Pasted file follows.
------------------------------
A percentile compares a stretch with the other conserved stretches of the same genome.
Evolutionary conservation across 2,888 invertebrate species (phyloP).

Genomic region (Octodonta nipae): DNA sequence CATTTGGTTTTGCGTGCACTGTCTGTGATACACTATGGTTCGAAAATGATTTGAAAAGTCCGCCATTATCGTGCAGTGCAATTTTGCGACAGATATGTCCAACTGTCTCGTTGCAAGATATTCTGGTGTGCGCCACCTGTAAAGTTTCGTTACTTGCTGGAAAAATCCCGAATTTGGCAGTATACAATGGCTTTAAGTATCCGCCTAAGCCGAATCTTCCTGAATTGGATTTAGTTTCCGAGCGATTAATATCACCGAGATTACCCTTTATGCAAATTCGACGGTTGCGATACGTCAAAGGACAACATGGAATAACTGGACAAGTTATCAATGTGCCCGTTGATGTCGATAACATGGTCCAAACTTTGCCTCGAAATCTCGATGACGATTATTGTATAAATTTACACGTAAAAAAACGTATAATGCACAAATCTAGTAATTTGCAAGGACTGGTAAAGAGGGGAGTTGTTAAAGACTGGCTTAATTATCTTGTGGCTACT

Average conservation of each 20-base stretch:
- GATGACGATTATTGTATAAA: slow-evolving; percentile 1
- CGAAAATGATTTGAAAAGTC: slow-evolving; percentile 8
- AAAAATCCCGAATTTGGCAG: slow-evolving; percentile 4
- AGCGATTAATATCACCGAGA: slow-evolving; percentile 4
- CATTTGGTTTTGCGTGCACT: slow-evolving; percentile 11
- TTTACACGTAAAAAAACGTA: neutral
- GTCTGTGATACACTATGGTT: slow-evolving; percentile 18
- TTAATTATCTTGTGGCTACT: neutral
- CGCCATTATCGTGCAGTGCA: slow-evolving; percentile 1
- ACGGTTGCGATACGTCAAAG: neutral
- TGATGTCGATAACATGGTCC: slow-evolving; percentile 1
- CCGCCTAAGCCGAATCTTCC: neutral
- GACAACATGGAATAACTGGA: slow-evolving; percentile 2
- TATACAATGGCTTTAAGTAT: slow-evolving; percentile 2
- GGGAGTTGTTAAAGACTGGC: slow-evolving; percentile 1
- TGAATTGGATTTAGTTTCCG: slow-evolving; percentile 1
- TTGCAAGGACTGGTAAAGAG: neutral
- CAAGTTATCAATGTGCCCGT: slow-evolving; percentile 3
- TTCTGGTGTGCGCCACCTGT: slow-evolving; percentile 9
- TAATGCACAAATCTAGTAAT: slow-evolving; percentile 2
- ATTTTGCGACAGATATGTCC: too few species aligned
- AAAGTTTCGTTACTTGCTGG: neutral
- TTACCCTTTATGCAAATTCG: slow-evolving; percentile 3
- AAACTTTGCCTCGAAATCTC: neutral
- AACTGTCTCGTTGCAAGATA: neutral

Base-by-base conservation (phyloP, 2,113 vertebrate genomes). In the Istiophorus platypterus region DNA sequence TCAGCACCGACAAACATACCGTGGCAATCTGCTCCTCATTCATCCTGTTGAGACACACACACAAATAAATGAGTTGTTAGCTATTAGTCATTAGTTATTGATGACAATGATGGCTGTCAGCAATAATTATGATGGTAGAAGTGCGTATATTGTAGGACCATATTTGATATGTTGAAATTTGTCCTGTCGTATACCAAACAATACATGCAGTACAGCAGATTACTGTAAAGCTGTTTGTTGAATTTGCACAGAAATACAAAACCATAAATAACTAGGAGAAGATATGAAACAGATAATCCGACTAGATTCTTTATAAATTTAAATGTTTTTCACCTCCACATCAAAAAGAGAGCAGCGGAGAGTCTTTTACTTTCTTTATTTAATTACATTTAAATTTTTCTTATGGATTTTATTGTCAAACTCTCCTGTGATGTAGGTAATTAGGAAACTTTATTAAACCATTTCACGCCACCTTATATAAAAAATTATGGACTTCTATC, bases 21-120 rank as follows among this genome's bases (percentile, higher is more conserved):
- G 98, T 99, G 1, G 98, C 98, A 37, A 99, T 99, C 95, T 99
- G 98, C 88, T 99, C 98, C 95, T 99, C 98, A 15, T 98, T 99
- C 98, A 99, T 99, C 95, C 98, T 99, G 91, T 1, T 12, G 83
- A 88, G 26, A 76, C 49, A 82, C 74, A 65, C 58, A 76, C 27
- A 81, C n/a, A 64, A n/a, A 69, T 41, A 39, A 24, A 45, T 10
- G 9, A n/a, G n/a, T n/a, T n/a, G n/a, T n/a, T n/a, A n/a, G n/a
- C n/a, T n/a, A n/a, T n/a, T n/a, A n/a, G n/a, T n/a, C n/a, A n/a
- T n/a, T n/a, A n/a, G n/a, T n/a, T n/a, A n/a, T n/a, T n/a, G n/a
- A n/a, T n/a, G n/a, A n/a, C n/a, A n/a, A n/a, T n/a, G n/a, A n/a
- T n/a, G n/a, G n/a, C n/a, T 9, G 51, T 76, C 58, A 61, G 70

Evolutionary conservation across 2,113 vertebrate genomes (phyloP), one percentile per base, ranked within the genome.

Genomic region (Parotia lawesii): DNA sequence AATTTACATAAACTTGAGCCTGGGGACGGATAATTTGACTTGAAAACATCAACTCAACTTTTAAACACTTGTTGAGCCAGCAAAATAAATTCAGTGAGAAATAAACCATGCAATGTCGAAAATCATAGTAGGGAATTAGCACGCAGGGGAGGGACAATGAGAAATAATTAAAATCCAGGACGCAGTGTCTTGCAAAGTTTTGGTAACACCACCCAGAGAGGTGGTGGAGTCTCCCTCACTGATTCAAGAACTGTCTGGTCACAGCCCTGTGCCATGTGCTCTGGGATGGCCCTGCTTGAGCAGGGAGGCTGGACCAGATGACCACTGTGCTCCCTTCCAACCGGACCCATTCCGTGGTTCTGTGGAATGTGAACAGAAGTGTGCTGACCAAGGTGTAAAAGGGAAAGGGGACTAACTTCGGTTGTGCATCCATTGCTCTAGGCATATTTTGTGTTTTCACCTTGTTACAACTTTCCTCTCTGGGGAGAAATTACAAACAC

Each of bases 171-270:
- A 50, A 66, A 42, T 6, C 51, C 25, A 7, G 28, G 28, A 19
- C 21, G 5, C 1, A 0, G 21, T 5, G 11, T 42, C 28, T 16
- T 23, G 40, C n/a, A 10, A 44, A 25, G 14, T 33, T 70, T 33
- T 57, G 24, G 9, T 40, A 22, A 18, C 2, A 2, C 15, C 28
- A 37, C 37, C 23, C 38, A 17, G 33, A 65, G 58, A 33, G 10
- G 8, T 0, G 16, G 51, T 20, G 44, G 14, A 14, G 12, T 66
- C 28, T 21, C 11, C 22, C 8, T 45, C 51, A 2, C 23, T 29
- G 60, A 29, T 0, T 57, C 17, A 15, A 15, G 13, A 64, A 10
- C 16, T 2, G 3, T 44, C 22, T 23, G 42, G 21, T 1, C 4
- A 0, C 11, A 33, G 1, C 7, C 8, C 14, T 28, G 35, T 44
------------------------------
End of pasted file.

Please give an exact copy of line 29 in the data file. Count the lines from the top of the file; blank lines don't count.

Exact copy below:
- AACTGTCTCGTTGCAAGATA: neutral